Wednesday, December 14, 2011

How to Store Wines, Pt 2: A Tale of Woe and Love

It's not exactly the 1994 Conn Creek Cab Sauv Select Reserve, but close enough. Photo courtesy of Media Uvinim.

NEVER underestimate the role of chance and luck in storing wine. Even those “in the know” sometimes get shocked or pleasantly surprised.

The Bottle
In 1997, my husband’s boss gave him a bottle of a 1994 Conn Creek Select Reserve Napa Valley Cabernet. Not being much of a wine geek, he stored the wine on its side in a heavy velvet gift bag under his bed in various apartments – for the next 13 years!!! When I found out I groaned. In addition to lying around for more than a decade, the wine has lately been lazing about in an apartment that tends to the bone-dry and very hot. So much for three of the six wine storage tips in “How to Store Wines Pt. 1 (

I just knew this beautiful wine would be skunked. All my wine-geek friends and professionals were ready to pronounce a requiem for such an unnoteworthy demise. Funny, because everyone knew it was “already long gone” there was no real incentive to uncork it and prove the obvious. So, believe-it-not, the wine stayed dormant for yet another year .

The Woe
Last night, with a back-up bottle in the wings just in case, my other half and I uncorked the Napa Valley Cabernet. The minute the foil wrap came off, an ever-so-slight vinegary waft arose from the cork. Not a good omen. Oh well. Out comes the trusty bartender’s corkscrew. Then, as if the threads have been stripped, the corkscrew pulls up crumbs. The cork is disintegrating right before my very eyes! Merde. I put the corkscrew in reverse, unwind it fully, cup the top of the bottle, close my eyes, and blow gently. Cork fragments breeze everywhere. Look again. Where to aim the next surgical strike? Uggggh, along the wall of the bottle. Not the best place, but not too many choices left.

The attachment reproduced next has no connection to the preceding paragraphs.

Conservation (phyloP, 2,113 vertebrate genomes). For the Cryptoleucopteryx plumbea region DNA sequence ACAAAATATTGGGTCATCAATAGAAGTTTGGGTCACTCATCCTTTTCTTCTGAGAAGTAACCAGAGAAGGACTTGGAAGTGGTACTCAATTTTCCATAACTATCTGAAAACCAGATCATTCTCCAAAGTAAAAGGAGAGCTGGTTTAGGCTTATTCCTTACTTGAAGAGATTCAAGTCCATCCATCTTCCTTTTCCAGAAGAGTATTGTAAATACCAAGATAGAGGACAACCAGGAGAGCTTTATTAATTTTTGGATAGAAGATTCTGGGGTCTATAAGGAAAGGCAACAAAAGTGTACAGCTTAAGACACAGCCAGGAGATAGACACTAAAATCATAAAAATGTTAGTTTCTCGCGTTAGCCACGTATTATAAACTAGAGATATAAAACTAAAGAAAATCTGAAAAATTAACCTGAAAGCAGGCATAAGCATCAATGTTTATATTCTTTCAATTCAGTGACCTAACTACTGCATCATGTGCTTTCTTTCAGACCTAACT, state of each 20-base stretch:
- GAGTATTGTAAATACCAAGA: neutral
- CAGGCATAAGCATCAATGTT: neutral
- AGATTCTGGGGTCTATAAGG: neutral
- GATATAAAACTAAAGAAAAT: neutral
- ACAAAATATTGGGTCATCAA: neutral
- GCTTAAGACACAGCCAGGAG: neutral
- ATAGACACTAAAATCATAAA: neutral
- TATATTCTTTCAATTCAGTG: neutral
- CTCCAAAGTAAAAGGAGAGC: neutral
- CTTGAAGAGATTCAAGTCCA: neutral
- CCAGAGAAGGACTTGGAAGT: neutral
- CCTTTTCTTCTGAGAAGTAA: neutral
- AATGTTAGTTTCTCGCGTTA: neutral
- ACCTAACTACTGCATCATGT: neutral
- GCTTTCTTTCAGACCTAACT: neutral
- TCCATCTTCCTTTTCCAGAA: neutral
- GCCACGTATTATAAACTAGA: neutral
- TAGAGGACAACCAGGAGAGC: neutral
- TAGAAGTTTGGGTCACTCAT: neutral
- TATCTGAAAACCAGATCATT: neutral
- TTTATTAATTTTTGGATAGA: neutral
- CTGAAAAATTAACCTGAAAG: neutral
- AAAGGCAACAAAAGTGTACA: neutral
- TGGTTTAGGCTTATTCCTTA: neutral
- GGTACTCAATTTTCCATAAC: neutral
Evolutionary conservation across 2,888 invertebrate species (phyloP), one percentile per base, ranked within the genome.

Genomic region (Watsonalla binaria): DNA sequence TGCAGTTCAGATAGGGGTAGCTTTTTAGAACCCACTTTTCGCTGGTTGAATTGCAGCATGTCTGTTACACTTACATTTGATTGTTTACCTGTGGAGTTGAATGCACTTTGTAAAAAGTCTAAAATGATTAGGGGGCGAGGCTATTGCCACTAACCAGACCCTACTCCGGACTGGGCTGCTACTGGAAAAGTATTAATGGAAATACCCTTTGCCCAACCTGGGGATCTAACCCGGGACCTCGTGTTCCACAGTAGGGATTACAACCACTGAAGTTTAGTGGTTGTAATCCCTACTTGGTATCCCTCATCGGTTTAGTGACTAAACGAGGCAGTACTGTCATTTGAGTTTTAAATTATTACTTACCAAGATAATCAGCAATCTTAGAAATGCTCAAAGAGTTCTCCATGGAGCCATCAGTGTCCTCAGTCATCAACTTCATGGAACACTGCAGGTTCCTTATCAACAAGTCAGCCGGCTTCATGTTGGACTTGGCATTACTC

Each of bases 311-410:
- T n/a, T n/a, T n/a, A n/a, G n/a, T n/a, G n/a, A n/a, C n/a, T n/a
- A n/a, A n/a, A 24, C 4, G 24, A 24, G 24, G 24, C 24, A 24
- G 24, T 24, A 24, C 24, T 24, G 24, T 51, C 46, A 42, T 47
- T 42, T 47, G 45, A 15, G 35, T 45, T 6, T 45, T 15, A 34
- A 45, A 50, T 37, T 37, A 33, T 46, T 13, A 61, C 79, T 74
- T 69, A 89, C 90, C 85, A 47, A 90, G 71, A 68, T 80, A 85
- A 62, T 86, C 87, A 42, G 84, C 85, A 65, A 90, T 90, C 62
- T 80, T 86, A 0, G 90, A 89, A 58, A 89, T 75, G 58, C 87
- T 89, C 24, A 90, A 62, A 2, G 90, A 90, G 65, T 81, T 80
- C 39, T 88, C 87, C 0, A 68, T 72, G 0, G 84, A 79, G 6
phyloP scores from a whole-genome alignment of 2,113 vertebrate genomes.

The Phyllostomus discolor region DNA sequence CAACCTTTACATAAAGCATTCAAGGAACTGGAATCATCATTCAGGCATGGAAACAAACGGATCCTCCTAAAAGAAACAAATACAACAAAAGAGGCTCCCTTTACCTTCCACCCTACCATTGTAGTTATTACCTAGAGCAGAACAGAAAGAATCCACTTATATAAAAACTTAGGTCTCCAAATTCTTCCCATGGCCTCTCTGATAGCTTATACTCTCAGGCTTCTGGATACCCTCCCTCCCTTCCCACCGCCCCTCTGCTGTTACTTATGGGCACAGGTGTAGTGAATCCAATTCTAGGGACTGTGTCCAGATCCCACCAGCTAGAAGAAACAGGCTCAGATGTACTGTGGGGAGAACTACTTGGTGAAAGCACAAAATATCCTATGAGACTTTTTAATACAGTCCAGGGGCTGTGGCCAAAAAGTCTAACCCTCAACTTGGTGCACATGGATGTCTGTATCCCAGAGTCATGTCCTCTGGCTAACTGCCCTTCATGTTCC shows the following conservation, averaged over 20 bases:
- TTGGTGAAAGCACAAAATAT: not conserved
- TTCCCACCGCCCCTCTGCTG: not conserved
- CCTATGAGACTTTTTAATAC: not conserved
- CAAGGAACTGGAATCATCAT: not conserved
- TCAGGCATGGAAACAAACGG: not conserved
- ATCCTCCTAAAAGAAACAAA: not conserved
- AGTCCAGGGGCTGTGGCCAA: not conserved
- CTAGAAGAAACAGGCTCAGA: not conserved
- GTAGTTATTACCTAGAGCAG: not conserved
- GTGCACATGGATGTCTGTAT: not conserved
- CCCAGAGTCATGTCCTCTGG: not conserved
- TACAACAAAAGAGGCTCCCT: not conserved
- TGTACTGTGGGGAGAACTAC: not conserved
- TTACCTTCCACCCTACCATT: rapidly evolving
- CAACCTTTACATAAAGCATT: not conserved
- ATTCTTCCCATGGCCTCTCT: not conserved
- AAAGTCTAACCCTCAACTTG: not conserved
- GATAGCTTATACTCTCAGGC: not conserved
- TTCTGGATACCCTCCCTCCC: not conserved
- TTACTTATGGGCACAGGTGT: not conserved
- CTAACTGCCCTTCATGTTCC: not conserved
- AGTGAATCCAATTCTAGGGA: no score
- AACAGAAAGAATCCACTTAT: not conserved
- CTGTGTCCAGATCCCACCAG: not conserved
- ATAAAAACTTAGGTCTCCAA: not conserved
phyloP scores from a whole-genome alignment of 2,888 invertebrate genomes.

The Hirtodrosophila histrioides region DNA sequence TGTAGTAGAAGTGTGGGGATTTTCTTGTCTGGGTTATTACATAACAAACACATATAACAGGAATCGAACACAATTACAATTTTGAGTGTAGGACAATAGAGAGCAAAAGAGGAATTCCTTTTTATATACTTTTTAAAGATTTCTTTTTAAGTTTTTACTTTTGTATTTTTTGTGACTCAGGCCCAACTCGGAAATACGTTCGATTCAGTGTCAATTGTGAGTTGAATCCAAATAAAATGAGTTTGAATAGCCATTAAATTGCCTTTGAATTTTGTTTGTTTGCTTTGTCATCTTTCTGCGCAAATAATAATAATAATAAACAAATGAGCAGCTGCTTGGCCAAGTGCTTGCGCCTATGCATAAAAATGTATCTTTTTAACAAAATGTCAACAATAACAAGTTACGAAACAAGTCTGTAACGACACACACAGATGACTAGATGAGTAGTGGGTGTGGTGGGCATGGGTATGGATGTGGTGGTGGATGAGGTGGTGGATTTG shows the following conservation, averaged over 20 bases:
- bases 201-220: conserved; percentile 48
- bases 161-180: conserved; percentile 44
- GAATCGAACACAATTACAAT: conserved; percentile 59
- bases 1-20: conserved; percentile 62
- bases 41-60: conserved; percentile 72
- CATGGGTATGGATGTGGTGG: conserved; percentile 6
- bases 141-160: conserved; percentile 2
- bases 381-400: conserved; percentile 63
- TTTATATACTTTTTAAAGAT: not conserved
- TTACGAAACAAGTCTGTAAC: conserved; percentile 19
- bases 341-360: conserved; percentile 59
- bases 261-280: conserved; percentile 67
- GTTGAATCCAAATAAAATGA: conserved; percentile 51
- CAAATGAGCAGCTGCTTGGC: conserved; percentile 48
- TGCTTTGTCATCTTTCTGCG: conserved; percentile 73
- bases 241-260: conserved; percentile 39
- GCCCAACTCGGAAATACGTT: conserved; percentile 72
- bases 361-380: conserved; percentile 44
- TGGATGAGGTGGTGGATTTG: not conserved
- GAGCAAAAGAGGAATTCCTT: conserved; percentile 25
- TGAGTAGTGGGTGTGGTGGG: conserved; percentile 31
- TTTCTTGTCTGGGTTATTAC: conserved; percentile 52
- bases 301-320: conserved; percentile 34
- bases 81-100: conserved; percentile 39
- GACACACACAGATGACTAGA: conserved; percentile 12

Wait a minute: “Hey Hon,” I asked my husband, “did we ever get the two-pronged corkscrew, the one I said I always hated?”

“You mean the one you threatened to throw out if I did?”

“Yeah, that one.”

“Of course not!”


He looks perplexed. I don’t understand. Must be a guy-thang. Back to the drawing board.

Attempt #2: No luck. Pulling up cork fragments again, but at least they’re damp. The cork hasn’t dried out entirely. A marginally good sign. Cork fragments do not smell moldy. Slightly vinegary, but not moldy. Another marginally good sign.
Attempt #3: Same as before.
Attempt #4: Just as with football, sometimes ya just have to go right down the center. OK. Making a bit of progress, the remaining cork starts to edge up the bottle, and then begins to crumble.

The two-pronged corkscrew can come in handy with a broken cork. Photo courtesy of Corkscrew.

Oh to hell with it! I push the remaining ¼ cork into the bottle. Initial pour (with strainer): very dark, but a slightly brownish tinge. Looks a little rusty. Oxidation? Perhaps, and oxidation means vinegar. This bottle is going to be shot. Not even going to bother sniffing it.

First taste: What?!?! Can this be real? This is un-effing-believably good! The Napa Valley Cabernet is a little past prime, but not by much. An oaky smoky bone-dry whisper on the tongue, and then a small rush of fruit flavors and spices roll in, followed by a long, rich, neverending finish. And my husband, who knows not of wine, says, “Oh, so this is what a wine can be!” Yes, indeed, dear. It can. What a revelation.

Long story short: Red wines are like cats – relatively unpredictable beasties. Another bottle from the same lot could have behaved more “typically” and turned to vinegar.

The moral of his story: drink. Wine is meant to be drunk, not buried away, or at least, not buried away until forever. Grab a few friends and family, enjoy the holiday season, but do drink responsibly.

Next Up: David Bouley and the Beaujolais

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